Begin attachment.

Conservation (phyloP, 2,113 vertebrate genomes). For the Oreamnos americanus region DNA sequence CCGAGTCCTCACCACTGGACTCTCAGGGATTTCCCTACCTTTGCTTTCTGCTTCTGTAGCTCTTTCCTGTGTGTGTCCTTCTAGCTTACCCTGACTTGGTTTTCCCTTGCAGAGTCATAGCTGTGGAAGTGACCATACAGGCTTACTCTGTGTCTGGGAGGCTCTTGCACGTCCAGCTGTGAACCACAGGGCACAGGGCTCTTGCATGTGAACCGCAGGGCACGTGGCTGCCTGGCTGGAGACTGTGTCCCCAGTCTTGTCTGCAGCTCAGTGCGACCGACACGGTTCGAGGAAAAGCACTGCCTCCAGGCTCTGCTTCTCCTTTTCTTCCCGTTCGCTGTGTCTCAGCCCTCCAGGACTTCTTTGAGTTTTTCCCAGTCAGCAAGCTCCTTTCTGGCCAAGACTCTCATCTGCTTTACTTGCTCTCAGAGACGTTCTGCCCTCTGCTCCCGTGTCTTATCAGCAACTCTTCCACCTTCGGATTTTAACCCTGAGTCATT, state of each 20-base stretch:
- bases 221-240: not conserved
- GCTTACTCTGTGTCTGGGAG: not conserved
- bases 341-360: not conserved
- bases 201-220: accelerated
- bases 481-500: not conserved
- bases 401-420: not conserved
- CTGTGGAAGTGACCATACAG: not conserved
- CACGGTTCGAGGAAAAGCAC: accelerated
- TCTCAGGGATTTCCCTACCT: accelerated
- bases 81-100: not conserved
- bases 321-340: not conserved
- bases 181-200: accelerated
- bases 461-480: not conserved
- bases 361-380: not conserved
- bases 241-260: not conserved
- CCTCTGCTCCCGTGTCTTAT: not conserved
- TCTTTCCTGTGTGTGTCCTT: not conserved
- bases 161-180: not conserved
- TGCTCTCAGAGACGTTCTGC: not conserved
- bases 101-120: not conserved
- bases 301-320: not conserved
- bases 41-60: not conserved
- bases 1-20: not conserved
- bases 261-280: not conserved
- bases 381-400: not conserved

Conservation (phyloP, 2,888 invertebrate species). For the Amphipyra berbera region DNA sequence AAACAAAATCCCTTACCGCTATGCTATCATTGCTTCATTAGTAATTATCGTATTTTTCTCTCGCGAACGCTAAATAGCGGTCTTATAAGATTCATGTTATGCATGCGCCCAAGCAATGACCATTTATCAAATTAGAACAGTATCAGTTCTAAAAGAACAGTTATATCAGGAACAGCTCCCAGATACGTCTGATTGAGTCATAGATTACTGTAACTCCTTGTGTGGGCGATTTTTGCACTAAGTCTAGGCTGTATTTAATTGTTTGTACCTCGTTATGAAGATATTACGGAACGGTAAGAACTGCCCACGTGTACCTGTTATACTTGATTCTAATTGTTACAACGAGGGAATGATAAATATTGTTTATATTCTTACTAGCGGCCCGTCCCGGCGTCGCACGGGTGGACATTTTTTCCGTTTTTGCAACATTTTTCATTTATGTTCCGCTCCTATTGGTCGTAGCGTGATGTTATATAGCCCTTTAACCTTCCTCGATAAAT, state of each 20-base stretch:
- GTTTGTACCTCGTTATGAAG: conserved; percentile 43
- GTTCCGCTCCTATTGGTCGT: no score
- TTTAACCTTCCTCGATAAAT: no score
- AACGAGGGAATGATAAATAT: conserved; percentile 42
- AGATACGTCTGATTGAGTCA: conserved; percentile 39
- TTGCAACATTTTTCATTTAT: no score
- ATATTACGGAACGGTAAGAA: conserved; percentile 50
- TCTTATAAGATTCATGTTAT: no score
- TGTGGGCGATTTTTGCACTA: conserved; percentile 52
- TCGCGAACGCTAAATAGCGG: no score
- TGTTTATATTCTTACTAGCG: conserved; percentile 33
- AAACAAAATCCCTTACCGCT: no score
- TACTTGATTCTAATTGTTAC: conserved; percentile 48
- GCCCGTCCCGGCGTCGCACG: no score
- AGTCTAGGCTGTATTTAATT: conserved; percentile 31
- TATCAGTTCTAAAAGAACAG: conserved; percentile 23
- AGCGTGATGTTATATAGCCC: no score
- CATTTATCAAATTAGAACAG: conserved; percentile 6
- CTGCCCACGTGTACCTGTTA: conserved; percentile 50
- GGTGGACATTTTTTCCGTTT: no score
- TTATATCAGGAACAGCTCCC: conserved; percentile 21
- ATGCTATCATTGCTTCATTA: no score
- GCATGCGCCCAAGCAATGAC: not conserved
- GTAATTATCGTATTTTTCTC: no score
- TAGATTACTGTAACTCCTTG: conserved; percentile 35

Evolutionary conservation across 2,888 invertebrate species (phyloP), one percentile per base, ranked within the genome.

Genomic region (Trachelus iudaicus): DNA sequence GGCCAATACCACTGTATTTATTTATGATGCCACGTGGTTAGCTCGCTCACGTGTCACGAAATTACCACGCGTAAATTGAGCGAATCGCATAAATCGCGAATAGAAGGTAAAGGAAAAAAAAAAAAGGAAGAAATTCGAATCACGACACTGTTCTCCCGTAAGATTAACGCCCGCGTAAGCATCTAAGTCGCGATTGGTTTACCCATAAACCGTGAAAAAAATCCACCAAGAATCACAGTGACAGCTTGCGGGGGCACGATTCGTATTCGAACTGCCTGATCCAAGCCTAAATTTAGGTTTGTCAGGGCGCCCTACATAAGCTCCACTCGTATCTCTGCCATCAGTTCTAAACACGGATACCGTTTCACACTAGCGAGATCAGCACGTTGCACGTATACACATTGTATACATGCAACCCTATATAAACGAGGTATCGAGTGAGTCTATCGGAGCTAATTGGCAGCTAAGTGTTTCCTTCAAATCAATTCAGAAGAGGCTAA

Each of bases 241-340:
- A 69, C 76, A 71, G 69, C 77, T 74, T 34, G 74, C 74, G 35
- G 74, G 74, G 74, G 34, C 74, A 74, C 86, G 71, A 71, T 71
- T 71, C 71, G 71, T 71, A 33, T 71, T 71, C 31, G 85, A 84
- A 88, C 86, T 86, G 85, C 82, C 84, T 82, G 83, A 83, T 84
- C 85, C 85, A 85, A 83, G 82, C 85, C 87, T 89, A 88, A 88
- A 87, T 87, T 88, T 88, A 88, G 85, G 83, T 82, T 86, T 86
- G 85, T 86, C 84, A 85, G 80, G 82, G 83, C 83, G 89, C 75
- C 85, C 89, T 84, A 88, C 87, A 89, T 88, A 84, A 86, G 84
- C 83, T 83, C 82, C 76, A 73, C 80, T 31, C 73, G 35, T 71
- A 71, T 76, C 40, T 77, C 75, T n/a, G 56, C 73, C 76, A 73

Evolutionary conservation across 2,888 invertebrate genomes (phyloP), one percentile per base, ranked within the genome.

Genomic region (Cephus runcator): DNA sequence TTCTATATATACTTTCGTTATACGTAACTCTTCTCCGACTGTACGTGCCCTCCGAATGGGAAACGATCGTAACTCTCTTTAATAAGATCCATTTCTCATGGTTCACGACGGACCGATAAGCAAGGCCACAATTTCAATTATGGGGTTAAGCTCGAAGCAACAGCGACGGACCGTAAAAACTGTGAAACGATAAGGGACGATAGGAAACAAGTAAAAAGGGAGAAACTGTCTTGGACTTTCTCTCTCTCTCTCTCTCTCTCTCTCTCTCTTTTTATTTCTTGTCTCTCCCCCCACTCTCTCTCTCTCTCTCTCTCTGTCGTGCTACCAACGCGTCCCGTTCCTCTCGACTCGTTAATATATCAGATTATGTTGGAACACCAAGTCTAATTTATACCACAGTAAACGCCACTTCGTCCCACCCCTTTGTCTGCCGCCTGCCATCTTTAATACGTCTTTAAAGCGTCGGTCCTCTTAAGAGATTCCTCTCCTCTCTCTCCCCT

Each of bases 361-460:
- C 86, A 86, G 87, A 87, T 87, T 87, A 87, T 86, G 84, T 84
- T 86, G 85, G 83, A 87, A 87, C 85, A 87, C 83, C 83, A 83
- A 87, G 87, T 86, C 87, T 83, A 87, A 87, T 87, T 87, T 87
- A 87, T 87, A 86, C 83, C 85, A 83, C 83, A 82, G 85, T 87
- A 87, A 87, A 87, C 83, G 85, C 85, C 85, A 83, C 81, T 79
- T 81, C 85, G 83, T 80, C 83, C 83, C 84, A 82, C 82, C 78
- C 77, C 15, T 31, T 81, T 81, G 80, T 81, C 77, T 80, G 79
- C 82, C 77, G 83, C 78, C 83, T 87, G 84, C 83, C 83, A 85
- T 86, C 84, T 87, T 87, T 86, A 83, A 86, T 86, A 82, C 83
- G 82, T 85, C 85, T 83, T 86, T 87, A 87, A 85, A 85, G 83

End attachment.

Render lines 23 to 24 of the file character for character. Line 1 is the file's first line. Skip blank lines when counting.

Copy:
- bases 41-60: not conserved
- bases 1-20: not conserved